Clustering for Multi-Target Tracking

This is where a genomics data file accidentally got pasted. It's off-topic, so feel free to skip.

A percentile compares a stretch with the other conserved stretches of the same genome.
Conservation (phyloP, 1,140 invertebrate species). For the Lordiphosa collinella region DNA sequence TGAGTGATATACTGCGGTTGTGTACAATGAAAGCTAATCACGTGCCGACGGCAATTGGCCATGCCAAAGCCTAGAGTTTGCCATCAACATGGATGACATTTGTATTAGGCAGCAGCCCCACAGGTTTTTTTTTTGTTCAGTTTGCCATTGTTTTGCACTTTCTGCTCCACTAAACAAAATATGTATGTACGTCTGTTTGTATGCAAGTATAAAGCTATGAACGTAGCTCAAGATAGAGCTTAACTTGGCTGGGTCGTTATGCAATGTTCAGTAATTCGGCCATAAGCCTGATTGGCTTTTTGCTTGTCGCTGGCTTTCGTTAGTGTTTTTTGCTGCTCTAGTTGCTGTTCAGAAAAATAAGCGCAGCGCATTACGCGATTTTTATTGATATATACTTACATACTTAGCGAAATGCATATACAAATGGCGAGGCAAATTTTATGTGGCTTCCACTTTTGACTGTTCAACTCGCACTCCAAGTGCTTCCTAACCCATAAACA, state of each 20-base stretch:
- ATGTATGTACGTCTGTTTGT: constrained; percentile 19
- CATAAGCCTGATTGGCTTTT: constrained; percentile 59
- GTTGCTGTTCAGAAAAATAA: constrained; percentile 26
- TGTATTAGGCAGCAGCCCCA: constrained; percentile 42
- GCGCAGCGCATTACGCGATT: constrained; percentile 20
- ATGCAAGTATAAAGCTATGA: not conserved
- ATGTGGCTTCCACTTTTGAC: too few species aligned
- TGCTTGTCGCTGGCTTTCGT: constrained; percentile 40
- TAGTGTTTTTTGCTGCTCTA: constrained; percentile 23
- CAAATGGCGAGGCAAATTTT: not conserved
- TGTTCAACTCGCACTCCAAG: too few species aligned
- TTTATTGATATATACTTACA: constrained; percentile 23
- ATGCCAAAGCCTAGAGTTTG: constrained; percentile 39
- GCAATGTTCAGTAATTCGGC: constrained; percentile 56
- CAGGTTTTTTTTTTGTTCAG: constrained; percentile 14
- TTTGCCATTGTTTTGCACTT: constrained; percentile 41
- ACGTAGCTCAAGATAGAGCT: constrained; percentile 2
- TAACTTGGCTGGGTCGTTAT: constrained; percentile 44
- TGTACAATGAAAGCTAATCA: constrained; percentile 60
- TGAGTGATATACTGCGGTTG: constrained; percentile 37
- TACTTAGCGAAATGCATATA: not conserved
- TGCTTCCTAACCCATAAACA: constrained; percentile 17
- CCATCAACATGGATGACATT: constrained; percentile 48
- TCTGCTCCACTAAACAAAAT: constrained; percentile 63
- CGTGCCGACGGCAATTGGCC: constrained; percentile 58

Abstract: This thesis presents a clustering-based approach to decrease the computational cost of data association in multi-target tracking. This is achieved by clustering the sensor tracks using approximate distance functions, thereby decreasing the number of possible associations and the need to calculate expensive statistical distances between tracks. The studied tracking problem includes passive and active sensors with built-in filters. Statistical and non-statistical distance functions were designed to account for the characteristics of the different combinations of sensors. The computational cost and accuracy of these distance functions were evaluated and compared. Analysis is done in a simulated environment with randomly positioned targets and sensors. Simulations show that there are approximate distances with a cost of calculation ten times cheaper than the true statistical distance, with only minor drops in accuracy. Spectral clustering is used on these distances to divide complex association problems into sub-problems. This algorithm is evaluated on a large number of random scenarios. The mean size of the largest sub-problem is 40 % of the original, and the mean number of errors in the clustering is 5 %.
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